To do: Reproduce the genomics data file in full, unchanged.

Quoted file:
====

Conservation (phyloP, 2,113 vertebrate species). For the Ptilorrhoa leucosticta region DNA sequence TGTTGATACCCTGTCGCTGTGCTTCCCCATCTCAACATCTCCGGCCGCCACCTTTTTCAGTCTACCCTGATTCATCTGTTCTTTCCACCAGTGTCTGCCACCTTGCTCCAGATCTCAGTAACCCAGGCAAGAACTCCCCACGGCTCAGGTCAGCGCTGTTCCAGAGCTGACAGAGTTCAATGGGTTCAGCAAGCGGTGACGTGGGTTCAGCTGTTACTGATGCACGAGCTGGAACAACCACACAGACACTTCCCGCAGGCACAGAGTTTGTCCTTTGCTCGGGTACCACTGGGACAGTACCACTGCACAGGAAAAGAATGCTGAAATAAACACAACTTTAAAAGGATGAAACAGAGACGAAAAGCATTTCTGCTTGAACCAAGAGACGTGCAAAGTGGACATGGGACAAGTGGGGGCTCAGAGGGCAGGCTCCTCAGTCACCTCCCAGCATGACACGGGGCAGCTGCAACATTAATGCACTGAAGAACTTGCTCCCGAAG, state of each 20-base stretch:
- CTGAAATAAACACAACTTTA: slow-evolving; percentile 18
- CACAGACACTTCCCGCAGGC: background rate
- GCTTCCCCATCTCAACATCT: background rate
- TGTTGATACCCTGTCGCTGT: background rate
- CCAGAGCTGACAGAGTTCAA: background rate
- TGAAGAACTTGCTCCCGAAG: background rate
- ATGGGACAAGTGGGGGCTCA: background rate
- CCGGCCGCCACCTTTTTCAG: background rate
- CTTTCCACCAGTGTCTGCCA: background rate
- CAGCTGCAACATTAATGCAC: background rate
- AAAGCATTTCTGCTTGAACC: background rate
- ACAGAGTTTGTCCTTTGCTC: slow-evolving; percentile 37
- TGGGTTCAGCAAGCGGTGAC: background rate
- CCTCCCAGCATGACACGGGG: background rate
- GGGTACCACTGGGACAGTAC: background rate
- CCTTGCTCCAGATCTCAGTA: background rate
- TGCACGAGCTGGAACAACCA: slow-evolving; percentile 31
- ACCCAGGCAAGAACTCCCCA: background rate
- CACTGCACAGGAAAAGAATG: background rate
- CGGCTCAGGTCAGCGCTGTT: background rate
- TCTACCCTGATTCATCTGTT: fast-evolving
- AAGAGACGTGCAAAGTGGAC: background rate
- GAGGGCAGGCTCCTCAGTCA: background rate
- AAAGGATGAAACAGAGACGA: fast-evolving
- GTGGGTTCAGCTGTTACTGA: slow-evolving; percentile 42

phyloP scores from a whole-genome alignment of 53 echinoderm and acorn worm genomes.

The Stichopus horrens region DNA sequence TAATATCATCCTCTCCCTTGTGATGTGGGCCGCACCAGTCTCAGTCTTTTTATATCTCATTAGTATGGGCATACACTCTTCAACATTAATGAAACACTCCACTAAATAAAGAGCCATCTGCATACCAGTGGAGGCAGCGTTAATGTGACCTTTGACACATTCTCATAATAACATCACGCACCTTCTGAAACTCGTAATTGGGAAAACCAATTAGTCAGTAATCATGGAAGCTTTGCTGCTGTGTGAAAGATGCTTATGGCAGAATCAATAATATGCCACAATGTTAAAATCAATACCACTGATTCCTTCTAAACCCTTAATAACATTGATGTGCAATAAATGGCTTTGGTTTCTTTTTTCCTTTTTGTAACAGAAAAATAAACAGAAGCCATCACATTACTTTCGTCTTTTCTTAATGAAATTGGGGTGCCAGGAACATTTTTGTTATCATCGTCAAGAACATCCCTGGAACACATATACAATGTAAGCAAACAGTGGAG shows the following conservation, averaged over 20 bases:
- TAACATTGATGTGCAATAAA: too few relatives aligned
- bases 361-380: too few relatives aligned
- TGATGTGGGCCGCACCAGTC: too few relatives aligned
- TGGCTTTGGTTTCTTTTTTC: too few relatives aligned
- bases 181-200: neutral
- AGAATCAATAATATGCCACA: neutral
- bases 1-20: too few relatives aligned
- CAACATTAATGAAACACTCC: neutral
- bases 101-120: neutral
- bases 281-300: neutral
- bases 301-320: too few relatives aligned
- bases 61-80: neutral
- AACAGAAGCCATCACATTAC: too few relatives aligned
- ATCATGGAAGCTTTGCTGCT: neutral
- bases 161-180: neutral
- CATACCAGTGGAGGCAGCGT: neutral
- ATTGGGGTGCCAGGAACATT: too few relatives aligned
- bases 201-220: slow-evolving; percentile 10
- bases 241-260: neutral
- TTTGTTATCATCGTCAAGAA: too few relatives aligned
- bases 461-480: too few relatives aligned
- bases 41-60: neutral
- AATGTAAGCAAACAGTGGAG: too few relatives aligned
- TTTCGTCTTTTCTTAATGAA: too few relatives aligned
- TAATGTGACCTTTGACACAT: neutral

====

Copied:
Conservation (phyloP, 2,113 vertebrate species). For the Ptilorrhoa leucosticta region DNA sequence TGTTGATACCCTGTCGCTGTGCTTCCCCATCTCAACATCTCCGGCCGCCACCTTTTTCAGTCTACCCTGATTCATCTGTTCTTTCCACCAGTGTCTGCCACCTTGCTCCAGATCTCAGTAACCCAGGCAAGAACTCCCCACGGCTCAGGTCAGCGCTGTTCCAGAGCTGACAGAGTTCAATGGGTTCAGCAAGCGGTGACGTGGGTTCAGCTGTTACTGATGCACGAGCTGGAACAACCACACAGACACTTCCCGCAGGCACAGAGTTTGTCCTTTGCTCGGGTACCACTGGGACAGTACCACTGCACAGGAAAAGAATGCTGAAATAAACACAACTTTAAAAGGATGAAACAGAGACGAAAAGCATTTCTGCTTGAACCAAGAGACGTGCAAAGTGGACATGGGACAAGTGGGGGCTCAGAGGGCAGGCTCCTCAGTCACCTCCCAGCATGACACGGGGCAGCTGCAACATTAATGCACTGAAGAACTTGCTCCCGAAG, state of each 20-base stretch:
- CTGAAATAAACACAACTTTA: slow-evolving; percentile 18
- CACAGACACTTCCCGCAGGC: background rate
- GCTTCCCCATCTCAACATCT: background rate
- TGTTGATACCCTGTCGCTGT: background rate
- CCAGAGCTGACAGAGTTCAA: background rate
- TGAAGAACTTGCTCCCGAAG: background rate
- ATGGGACAAGTGGGGGCTCA: background rate
- CCGGCCGCCACCTTTTTCAG: background rate
- CTTTCCACCAGTGTCTGCCA: background rate
- CAGCTGCAACATTAATGCAC: background rate
- AAAGCATTTCTGCTTGAACC: background rate
- ACAGAGTTTGTCCTTTGCTC: slow-evolving; percentile 37
- TGGGTTCAGCAAGCGGTGAC: background rate
- CCTCCCAGCATGACACGGGG: background rate
- GGGTACCACTGGGACAGTAC: background rate
- CCTTGCTCCAGATCTCAGTA: background rate
- TGCACGAGCTGGAACAACCA: slow-evolving; percentile 31
- ACCCAGGCAAGAACTCCCCA: background rate
- CACTGCACAGGAAAAGAATG: background rate
- CGGCTCAGGTCAGCGCTGTT: background rate
- TCTACCCTGATTCATCTGTT: fast-evolving
- AAGAGACGTGCAAAGTGGAC: background rate
- GAGGGCAGGCTCCTCAGTCA: background rate
- AAAGGATGAAACAGAGACGA: fast-evolving
- GTGGGTTCAGCTGTTACTGA: slow-evolving; percentile 42

phyloP scores from a whole-genome alignment of 53 echinoderm and acorn worm genomes.

The Stichopus horrens region DNA sequence TAATATCATCCTCTCCCTTGTGATGTGGGCCGCACCAGTCTCAGTCTTTTTATATCTCATTAGTATGGGCATACACTCTTCAACATTAATGAAACACTCCACTAAATAAAGAGCCATCTGCATACCAGTGGAGGCAGCGTTAATGTGACCTTTGACACATTCTCATAATAACATCACGCACCTTCTGAAACTCGTAATTGGGAAAACCAATTAGTCAGTAATCATGGAAGCTTTGCTGCTGTGTGAAAGATGCTTATGGCAGAATCAATAATATGCCACAATGTTAAAATCAATACCACTGATTCCTTCTAAACCCTTAATAACATTGATGTGCAATAAATGGCTTTGGTTTCTTTTTTCCTTTTTGTAACAGAAAAATAAACAGAAGCCATCACATTACTTTCGTCTTTTCTTAATGAAATTGGGGTGCCAGGAACATTTTTGTTATCATCGTCAAGAACATCCCTGGAACACATATACAATGTAAGCAAACAGTGGAG shows the following conservation, averaged over 20 bases:
- TAACATTGATGTGCAATAAA: too few relatives aligned
- bases 361-380: too few relatives aligned
- TGATGTGGGCCGCACCAGTC: too few relatives aligned
- TGGCTTTGGTTTCTTTTTTC: too few relatives aligned
- bases 181-200: neutral
- AGAATCAATAATATGCCACA: neutral
- bases 1-20: too few relatives aligned
- CAACATTAATGAAACACTCC: neutral
- bases 101-120: neutral
- bases 281-300: neutral
- bases 301-320: too few relatives aligned
- bases 61-80: neutral
- AACAGAAGCCATCACATTAC: too few relatives aligned
- ATCATGGAAGCTTTGCTGCT: neutral
- bases 161-180: neutral
- CATACCAGTGGAGGCAGCGT: neutral
- ATTGGGGTGCCAGGAACATT: too few relatives aligned
- bases 201-220: slow-evolving; percentile 10
- bases 241-260: neutral
- TTTGTTATCATCGTCAAGAA: too few relatives aligned
- bases 461-480: too few relatives aligned
- bases 41-60: neutral
- AATGTAAGCAAACAGTGGAG: too few relatives aligned
- TTTCGTCTTTTCTTAATGAA: too few relatives aligned
- TAATGTGACCTTTGACACAT: neutral